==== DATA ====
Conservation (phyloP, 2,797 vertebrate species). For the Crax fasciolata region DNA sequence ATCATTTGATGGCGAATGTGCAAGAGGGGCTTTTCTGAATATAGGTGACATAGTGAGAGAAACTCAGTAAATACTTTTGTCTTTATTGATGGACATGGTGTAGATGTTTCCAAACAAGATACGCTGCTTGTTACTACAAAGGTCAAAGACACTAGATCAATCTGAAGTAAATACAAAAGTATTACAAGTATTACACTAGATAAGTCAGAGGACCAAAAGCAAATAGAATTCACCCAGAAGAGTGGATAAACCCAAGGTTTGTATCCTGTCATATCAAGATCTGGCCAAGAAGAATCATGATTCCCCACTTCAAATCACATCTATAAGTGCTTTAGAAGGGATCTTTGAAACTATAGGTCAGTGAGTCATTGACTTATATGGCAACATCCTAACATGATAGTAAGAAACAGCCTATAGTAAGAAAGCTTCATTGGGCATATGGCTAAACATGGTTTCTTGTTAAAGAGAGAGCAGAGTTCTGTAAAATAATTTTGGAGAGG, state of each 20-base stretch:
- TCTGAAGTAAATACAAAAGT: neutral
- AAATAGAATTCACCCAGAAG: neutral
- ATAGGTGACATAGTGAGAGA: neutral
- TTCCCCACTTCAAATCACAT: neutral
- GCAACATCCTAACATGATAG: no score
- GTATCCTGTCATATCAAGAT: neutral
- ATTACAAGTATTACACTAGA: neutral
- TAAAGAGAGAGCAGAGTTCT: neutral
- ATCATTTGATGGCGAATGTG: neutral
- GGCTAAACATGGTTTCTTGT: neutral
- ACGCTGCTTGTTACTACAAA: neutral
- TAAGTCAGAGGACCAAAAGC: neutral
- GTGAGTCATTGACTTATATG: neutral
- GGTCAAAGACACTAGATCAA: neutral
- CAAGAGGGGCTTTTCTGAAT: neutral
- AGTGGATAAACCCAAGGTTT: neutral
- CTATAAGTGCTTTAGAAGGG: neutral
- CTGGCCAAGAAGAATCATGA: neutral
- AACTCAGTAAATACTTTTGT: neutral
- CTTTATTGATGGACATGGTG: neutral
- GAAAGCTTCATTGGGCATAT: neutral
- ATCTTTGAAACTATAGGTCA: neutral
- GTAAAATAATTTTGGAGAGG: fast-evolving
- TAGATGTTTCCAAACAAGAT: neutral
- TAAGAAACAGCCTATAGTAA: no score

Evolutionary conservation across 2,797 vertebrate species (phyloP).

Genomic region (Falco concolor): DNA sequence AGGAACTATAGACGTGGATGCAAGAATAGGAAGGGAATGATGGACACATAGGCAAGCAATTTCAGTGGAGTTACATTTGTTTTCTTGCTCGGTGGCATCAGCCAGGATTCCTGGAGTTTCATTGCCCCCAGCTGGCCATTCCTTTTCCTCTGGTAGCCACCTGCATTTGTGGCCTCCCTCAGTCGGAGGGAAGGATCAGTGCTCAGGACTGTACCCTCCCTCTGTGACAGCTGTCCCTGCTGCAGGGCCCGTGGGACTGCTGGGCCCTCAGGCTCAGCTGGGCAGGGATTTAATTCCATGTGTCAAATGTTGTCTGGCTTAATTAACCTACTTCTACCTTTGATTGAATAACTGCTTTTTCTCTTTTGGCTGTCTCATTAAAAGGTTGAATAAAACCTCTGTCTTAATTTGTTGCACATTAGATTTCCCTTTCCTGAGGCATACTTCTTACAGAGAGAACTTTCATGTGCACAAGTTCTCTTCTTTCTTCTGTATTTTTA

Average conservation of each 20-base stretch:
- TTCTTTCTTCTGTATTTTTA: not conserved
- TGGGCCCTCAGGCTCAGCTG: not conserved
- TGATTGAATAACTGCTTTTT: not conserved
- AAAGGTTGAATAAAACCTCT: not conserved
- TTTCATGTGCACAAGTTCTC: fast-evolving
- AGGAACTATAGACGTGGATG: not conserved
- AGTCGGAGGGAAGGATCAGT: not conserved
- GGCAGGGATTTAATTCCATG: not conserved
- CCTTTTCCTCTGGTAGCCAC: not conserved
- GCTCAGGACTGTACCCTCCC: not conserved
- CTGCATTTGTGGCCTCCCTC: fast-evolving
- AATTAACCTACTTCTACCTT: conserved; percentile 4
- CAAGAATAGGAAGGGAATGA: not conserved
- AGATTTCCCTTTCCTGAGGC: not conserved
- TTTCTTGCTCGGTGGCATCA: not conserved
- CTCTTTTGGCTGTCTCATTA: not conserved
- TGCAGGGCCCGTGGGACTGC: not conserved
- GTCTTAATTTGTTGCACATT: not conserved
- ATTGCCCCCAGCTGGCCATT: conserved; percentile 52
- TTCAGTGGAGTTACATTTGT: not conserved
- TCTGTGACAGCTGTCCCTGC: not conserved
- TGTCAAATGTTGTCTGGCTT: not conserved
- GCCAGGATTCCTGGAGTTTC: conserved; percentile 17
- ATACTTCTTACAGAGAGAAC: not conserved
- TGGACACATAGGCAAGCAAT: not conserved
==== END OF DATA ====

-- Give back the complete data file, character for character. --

Conservation (phyloP, 2,797 vertebrate species). For the Crax fasciolata region DNA sequence ATCATTTGATGGCGAATGTGCAAGAGGGGCTTTTCTGAATATAGGTGACATAGTGAGAGAAACTCAGTAAATACTTTTGTCTTTATTGATGGACATGGTGTAGATGTTTCCAAACAAGATACGCTGCTTGTTACTACAAAGGTCAAAGACACTAGATCAATCTGAAGTAAATACAAAAGTATTACAAGTATTACACTAGATAAGTCAGAGGACCAAAAGCAAATAGAATTCACCCAGAAGAGTGGATAAACCCAAGGTTTGTATCCTGTCATATCAAGATCTGGCCAAGAAGAATCATGATTCCCCACTTCAAATCACATCTATAAGTGCTTTAGAAGGGATCTTTGAAACTATAGGTCAGTGAGTCATTGACTTATATGGCAACATCCTAACATGATAGTAAGAAACAGCCTATAGTAAGAAAGCTTCATTGGGCATATGGCTAAACATGGTTTCTTGTTAAAGAGAGAGCAGAGTTCTGTAAAATAATTTTGGAGAGG, state of each 20-base stretch:
- TCTGAAGTAAATACAAAAGT: neutral
- AAATAGAATTCACCCAGAAG: neutral
- ATAGGTGACATAGTGAGAGA: neutral
- TTCCCCACTTCAAATCACAT: neutral
- GCAACATCCTAACATGATAG: no score
- GTATCCTGTCATATCAAGAT: neutral
- ATTACAAGTATTACACTAGA: neutral
- TAAAGAGAGAGCAGAGTTCT: neutral
- ATCATTTGATGGCGAATGTG: neutral
- GGCTAAACATGGTTTCTTGT: neutral
- ACGCTGCTTGTTACTACAAA: neutral
- TAAGTCAGAGGACCAAAAGC: neutral
- GTGAGTCATTGACTTATATG: neutral
- GGTCAAAGACACTAGATCAA: neutral
- CAAGAGGGGCTTTTCTGAAT: neutral
- AGTGGATAAACCCAAGGTTT: neutral
- CTATAAGTGCTTTAGAAGGG: neutral
- CTGGCCAAGAAGAATCATGA: neutral
- AACTCAGTAAATACTTTTGT: neutral
- CTTTATTGATGGACATGGTG: neutral
- GAAAGCTTCATTGGGCATAT: neutral
- ATCTTTGAAACTATAGGTCA: neutral
- GTAAAATAATTTTGGAGAGG: fast-evolving
- TAGATGTTTCCAAACAAGAT: neutral
- TAAGAAACAGCCTATAGTAA: no score

Evolutionary conservation across 2,797 vertebrate species (phyloP).

Genomic region (Falco concolor): DNA sequence AGGAACTATAGACGTGGATGCAAGAATAGGAAGGGAATGATGGACACATAGGCAAGCAATTTCAGTGGAGTTACATTTGTTTTCTTGCTCGGTGGCATCAGCCAGGATTCCTGGAGTTTCATTGCCCCCAGCTGGCCATTCCTTTTCCTCTGGTAGCCACCTGCATTTGTGGCCTCCCTCAGTCGGAGGGAAGGATCAGTGCTCAGGACTGTACCCTCCCTCTGTGACAGCTGTCCCTGCTGCAGGGCCCGTGGGACTGCTGGGCCCTCAGGCTCAGCTGGGCAGGGATTTAATTCCATGTGTCAAATGTTGTCTGGCTTAATTAACCTACTTCTACCTTTGATTGAATAACTGCTTTTTCTCTTTTGGCTGTCTCATTAAAAGGTTGAATAAAACCTCTGTCTTAATTTGTTGCACATTAGATTTCCCTTTCCTGAGGCATACTTCTTACAGAGAGAACTTTCATGTGCACAAGTTCTCTTCTTTCTTCTGTATTTTTA

Average conservation of each 20-base stretch:
- TTCTTTCTTCTGTATTTTTA: not conserved
- TGGGCCCTCAGGCTCAGCTG: not conserved
- TGATTGAATAACTGCTTTTT: not conserved
- AAAGGTTGAATAAAACCTCT: not conserved
- TTTCATGTGCACAAGTTCTC: fast-evolving
- AGGAACTATAGACGTGGATG: not conserved
- AGTCGGAGGGAAGGATCAGT: not conserved
- GGCAGGGATTTAATTCCATG: not conserved
- CCTTTTCCTCTGGTAGCCAC: not conserved
- GCTCAGGACTGTACCCTCCC: not conserved
- CTGCATTTGTGGCCTCCCTC: fast-evolving
- AATTAACCTACTTCTACCTT: conserved; percentile 4
- CAAGAATAGGAAGGGAATGA: not conserved
- AGATTTCCCTTTCCTGAGGC: not conserved
- TTTCTTGCTCGGTGGCATCA: not conserved
- CTCTTTTGGCTGTCTCATTA: not conserved
- TGCAGGGCCCGTGGGACTGC: not conserved
- GTCTTAATTTGTTGCACATT: not conserved
- ATTGCCCCCAGCTGGCCATT: conserved; percentile 52
- TTCAGTGGAGTTACATTTGT: not conserved
- TCTGTGACAGCTGTCCCTGC: not conserved
- TGTCAAATGTTGTCTGGCTT: not conserved
- GCCAGGATTCCTGGAGTTTC: conserved; percentile 17
- ATACTTCTTACAGAGAGAAC: not conserved
- TGGACACATAGGCAAGCAAT: not conserved